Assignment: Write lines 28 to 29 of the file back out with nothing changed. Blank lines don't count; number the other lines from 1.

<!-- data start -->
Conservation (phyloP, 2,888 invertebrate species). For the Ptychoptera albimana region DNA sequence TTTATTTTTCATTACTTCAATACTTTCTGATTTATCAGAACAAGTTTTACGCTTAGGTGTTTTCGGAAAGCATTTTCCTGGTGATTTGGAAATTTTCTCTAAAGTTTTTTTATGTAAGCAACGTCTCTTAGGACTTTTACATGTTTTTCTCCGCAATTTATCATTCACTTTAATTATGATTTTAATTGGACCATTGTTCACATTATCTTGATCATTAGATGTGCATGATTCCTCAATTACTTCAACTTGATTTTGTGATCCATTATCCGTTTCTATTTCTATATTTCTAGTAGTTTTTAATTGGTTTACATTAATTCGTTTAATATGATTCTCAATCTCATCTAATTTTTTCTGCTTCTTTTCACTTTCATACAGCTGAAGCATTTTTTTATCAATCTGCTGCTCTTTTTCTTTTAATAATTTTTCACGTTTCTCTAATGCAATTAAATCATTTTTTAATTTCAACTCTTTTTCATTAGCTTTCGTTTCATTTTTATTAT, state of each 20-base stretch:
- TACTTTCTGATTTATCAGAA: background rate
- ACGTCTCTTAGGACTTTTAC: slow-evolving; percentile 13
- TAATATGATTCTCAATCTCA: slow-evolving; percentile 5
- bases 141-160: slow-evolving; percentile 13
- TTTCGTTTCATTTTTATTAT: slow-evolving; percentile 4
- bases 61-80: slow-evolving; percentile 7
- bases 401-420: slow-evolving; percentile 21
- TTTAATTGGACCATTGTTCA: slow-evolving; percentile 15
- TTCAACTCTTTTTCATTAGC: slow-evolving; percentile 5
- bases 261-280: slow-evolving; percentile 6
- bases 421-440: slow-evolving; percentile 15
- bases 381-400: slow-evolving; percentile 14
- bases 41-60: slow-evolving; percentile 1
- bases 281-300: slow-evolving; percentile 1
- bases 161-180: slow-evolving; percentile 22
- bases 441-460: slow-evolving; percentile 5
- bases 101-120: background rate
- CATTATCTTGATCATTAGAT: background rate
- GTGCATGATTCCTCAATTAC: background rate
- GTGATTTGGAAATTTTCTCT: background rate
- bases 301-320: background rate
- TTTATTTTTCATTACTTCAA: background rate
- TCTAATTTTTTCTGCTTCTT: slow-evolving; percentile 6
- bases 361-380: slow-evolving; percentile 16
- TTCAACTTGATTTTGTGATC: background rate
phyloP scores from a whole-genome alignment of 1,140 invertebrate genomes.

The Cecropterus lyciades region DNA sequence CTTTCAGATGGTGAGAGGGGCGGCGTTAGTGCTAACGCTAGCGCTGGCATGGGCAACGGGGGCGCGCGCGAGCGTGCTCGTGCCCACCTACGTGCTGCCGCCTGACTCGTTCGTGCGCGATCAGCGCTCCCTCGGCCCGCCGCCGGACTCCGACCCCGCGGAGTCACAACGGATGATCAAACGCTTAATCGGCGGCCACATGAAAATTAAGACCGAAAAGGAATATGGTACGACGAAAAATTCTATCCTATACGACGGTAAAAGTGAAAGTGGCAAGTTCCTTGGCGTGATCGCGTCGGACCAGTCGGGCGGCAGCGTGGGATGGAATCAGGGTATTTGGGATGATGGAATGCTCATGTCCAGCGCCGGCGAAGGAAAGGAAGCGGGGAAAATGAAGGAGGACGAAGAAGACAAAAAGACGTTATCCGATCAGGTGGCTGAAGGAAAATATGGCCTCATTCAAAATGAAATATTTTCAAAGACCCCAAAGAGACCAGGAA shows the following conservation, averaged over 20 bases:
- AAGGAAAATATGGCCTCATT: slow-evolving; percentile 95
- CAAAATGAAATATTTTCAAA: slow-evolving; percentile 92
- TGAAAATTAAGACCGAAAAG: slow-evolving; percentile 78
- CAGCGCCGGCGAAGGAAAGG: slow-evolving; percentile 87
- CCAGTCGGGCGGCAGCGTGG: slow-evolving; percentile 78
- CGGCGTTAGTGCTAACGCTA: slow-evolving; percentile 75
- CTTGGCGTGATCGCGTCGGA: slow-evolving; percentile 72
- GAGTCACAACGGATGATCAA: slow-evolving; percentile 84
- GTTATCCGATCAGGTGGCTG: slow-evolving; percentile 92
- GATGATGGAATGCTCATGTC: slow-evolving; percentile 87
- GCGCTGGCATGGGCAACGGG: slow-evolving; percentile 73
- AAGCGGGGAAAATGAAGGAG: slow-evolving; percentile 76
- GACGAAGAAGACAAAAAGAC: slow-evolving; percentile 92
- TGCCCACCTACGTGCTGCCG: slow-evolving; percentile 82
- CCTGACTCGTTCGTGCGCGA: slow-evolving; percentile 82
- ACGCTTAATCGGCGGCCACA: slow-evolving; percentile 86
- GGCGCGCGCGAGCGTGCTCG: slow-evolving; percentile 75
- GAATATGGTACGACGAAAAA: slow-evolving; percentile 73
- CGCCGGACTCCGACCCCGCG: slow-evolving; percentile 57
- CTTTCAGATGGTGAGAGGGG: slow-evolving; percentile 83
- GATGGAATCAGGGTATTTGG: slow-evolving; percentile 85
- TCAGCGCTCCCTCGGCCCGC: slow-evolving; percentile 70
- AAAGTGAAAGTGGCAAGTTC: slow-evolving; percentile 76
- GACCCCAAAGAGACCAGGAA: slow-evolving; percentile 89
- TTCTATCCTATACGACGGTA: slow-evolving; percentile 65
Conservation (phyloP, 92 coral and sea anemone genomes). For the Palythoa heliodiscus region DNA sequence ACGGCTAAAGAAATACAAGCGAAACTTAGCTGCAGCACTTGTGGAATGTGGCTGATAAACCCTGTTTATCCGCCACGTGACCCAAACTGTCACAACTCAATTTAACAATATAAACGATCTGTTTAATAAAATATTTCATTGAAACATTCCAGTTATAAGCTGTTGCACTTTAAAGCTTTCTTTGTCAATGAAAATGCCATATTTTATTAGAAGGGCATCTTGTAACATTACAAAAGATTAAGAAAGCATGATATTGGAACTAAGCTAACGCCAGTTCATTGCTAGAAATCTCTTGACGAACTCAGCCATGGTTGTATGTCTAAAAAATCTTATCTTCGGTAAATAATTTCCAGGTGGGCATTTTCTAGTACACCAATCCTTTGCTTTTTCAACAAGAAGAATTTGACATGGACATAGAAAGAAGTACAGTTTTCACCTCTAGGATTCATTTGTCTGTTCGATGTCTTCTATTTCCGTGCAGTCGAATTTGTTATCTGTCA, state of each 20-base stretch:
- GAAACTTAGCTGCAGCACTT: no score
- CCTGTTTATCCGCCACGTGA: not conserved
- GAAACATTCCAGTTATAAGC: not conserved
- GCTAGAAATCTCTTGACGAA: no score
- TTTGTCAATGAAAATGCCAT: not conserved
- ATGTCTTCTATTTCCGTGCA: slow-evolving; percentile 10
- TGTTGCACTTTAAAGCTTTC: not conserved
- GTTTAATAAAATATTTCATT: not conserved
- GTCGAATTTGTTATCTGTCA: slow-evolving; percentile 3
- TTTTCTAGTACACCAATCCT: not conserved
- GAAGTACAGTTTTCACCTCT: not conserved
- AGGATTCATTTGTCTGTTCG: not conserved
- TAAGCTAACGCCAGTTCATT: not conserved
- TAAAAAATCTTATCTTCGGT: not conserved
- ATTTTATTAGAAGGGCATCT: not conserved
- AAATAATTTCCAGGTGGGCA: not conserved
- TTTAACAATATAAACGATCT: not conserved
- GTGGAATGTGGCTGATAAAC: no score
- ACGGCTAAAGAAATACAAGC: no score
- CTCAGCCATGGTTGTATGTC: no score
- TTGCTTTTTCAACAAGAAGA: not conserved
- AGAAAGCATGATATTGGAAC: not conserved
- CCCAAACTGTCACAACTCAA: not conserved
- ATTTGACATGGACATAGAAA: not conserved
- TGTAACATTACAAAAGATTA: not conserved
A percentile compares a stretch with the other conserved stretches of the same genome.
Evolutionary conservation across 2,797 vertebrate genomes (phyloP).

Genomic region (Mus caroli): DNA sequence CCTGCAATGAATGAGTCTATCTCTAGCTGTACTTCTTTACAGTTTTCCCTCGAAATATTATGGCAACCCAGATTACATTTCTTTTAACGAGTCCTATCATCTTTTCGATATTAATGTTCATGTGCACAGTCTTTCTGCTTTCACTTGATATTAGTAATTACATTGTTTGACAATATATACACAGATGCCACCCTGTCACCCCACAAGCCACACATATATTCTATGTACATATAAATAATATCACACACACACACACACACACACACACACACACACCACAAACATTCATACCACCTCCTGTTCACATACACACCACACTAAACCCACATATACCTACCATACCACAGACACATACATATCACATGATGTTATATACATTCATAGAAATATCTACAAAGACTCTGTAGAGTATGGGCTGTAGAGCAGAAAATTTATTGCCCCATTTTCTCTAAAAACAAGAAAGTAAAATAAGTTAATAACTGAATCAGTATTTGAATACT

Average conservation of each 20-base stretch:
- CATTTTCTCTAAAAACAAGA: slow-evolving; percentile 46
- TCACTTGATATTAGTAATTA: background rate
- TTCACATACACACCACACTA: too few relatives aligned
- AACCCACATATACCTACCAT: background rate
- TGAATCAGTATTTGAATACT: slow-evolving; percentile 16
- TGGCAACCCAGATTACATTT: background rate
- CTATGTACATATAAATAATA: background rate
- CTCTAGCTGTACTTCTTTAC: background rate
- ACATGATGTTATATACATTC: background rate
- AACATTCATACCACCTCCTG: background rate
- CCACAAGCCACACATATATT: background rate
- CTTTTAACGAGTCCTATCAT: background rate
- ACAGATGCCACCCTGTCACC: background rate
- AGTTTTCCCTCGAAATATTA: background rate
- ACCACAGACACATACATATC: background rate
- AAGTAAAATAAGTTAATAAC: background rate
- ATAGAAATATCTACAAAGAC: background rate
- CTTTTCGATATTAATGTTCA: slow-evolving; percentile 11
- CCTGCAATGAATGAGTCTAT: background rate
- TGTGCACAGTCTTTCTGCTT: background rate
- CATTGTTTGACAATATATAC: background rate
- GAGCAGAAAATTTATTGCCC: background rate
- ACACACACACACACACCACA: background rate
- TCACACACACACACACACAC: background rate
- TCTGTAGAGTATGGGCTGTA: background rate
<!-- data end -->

The Cecropterus lyciades region DNA sequence CTTTCAGATGGTGAGAGGGGCGGCGTTAGTGCTAACGCTAGCGCTGGCATGGGCAACGGGGGCGCGCGCGAGCGTGCTCGTGCCCACCTACGTGCTGCCGCCTGACTCGTTCGTGCGCGATCAGCGCTCCCTCGGCCCGCCGCCGGACTCCGACCCCGCGGAGTCACAACGGATGATCAAACGCTTAATCGGCGGCCACATGAAAATTAAGACCGAAAAGGAATATGGTACGACGAAAAATTCTATCCTATACGACGGTAAAAGTGAAAGTGGCAAGTTCCTTGGCGTGATCGCGTCGGACCAGTCGGGCGGCAGCGTGGGATGGAATCAGGGTATTTGGGATGATGGAATGCTCATGTCCAGCGCCGGCGAAGGAAAGGAAGCGGGGAAAATGAAGGAGGACGAAGAAGACAAAAAGACGTTATCCGATCAGGTGGCTGAAGGAAAATATGGCCTCATTCAAAATGAAATATTTTCAAAGACCCCAAAGAGACCAGGAA shows the following conservation, averaged over 20 bases:
- AAGGAAAATATGGCCTCATT: slow-evolving; percentile 95